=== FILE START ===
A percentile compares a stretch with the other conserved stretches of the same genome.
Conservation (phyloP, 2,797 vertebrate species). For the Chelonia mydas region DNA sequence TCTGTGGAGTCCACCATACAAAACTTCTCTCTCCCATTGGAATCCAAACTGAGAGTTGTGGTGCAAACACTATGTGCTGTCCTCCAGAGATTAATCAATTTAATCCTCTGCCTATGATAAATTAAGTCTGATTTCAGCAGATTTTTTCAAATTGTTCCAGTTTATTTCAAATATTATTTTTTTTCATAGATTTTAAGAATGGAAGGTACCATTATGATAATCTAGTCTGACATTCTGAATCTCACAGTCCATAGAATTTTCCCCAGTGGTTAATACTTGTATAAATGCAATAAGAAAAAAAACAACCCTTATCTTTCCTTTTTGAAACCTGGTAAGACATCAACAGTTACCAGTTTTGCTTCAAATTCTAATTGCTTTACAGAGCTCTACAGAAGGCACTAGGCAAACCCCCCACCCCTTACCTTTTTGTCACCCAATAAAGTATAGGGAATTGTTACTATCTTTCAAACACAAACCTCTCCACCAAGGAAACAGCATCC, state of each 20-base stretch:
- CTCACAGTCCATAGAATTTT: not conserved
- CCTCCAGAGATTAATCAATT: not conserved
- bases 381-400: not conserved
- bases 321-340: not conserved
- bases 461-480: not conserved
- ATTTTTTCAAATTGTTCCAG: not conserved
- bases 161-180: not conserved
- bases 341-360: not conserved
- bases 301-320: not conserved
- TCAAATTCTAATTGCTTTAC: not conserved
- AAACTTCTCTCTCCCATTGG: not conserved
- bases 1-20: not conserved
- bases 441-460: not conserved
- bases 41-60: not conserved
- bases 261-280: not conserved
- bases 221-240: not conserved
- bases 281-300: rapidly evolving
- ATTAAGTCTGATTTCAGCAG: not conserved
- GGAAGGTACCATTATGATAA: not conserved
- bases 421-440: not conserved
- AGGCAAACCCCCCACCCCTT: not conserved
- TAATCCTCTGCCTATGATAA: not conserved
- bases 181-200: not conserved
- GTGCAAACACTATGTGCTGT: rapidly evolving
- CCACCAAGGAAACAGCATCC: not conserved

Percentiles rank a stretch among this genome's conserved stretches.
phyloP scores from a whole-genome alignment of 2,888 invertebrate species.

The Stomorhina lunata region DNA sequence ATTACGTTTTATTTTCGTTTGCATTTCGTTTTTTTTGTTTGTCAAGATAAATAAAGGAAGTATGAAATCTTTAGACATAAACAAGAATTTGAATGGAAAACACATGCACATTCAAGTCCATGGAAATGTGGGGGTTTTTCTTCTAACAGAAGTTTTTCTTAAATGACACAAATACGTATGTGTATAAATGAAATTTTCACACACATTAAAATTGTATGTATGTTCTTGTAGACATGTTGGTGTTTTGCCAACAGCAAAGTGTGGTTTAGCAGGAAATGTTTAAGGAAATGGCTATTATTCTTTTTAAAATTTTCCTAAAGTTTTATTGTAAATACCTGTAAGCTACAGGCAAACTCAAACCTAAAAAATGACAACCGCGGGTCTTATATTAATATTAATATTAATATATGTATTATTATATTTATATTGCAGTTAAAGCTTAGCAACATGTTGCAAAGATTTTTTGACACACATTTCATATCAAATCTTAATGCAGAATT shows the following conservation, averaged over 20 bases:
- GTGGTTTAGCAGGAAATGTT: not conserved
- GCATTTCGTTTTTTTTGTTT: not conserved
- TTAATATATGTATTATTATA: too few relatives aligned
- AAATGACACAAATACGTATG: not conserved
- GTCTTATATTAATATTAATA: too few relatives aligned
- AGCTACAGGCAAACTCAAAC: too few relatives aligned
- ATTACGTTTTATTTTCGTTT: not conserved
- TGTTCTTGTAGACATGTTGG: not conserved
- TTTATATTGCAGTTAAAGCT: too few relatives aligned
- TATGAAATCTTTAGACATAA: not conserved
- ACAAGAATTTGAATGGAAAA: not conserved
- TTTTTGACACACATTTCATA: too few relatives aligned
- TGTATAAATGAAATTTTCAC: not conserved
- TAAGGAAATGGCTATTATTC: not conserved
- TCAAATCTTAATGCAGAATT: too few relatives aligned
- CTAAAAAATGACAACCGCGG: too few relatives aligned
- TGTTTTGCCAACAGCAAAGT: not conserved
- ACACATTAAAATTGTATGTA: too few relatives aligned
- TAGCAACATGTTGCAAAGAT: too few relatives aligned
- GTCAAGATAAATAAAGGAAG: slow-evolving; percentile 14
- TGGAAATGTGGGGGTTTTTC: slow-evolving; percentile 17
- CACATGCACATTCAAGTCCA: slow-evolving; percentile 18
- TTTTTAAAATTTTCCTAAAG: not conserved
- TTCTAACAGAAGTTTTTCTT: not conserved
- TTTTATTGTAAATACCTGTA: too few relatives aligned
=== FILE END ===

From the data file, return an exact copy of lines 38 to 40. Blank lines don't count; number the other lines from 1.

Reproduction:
- TGTTCTTGTAGACATGTTGG: not conserved
- TTTATATTGCAGTTAAAGCT: too few relatives aligned
- TATGAAATCTTTAGACATAA: not conserved